RIP Muriel Spark

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Odd to see no mention here yet.

Ned Raggett (Ned), Saturday, 15 April 2006 13:25 (fourteen years ago) link

'Here' meaning ILX, until now, of course.

Ned Raggett (Ned), Saturday, 15 April 2006 13:26 (fourteen years ago) link

RIP Dame Muriel. I brought The Mandelbaum Gate along to read this weekend.

Jaq (Jaq), Saturday, 15 April 2006 13:57 (fourteen years ago) link

RIP, what a fucking excellent writer. Sucks to lose her and Lem within a month, I think I read about four books by each last year.

n/a (Nick A.), Saturday, 15 April 2006 14:02 (fourteen years ago) link

aw fuck - she's one of my half dozen favourite writers ever. Dammit. RIP.

Martin Skidmore (Martin Skidmore), Saturday, 15 April 2006 14:03 (fourteen years ago) link

wow, how sad. she is one of my true heroes. when janet frame and then saul bellow died, i remember thinking that muriel was one of my few heroes left alive. she kept writing and she kept up her own high standards till the end.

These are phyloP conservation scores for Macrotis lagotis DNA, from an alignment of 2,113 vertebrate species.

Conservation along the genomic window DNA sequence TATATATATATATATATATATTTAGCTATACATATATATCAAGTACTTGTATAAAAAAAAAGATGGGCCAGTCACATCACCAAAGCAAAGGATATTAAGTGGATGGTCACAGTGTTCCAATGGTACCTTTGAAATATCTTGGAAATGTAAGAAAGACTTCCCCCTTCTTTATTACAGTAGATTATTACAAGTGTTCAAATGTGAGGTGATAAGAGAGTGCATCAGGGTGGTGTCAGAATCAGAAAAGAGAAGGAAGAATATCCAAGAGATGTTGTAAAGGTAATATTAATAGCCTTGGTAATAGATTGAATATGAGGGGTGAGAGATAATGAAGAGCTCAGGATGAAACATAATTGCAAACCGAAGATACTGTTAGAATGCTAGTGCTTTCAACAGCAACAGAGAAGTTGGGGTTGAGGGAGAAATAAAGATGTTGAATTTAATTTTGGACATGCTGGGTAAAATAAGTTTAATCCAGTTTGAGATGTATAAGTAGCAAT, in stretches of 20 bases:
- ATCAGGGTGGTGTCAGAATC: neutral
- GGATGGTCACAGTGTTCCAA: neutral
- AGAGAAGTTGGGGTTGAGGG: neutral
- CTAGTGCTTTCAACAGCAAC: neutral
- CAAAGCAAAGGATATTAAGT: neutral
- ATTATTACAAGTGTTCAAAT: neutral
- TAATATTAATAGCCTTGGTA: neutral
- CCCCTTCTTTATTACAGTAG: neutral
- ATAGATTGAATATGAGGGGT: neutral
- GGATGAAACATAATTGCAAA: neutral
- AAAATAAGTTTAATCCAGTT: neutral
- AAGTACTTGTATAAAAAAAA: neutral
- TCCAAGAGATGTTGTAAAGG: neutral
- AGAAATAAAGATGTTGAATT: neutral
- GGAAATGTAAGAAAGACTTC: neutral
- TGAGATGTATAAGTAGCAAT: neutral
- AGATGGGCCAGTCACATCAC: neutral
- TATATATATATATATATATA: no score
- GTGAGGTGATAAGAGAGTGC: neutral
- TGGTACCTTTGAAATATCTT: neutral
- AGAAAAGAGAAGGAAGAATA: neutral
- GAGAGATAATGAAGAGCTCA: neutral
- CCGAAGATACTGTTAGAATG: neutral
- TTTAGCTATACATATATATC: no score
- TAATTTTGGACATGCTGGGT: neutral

scott seward (scott seward), Saturday, 15 April 2006 14:56 (fourteen years ago) link

i'm glad that she was able to die in her beloved italy. her home. even if it was in a hospital.

scott seward (scott seward), Saturday, 15 April 2006 15:06 (fourteen years ago) link

:(

Tracey Hand (tracerhand), Saturday, 15 April 2006 17:40 (fourteen years ago) link

it is very sad. she is one of my absolute favourite writers, a genius. so sharp and clever and funny and watchful. RIP.

estela (estela), Saturday, 15 April 2006 20:56 (fourteen years ago) link

RIP. Wonderful writer.

Stew (stew s), Saturday, 15 April 2006 21:19 (fourteen years ago) link

Speaking of Saul Bellow and Muriel Spark:

MA: I was doing a class with him last year on Conrad's The Shadow Line, one of Conrad's novellas, and we were saying, “What was this novel about?” And someone said rhetorically, (I mean you can't say what's a novel about) "What's Augie March about?" And Saul replied, "It's about two hundred pages too long." And when he looks back at Augie March, it's not that it's without interest, these long riffs, it's just that they're not as artistically controlled as he'd like.

RB: Suggesting that he learned something as he went forward?

MA: Except that Augie March is Augie March, and a big novel has a way of pushing aside these little fastidious objections. I am just saying this is something of considerable size and therefore the longer book, the less you actually worry about artistic symmetries and so on. You just think, “Never mind about form, we are going to go with the voice.” And it's a tremendous liberation.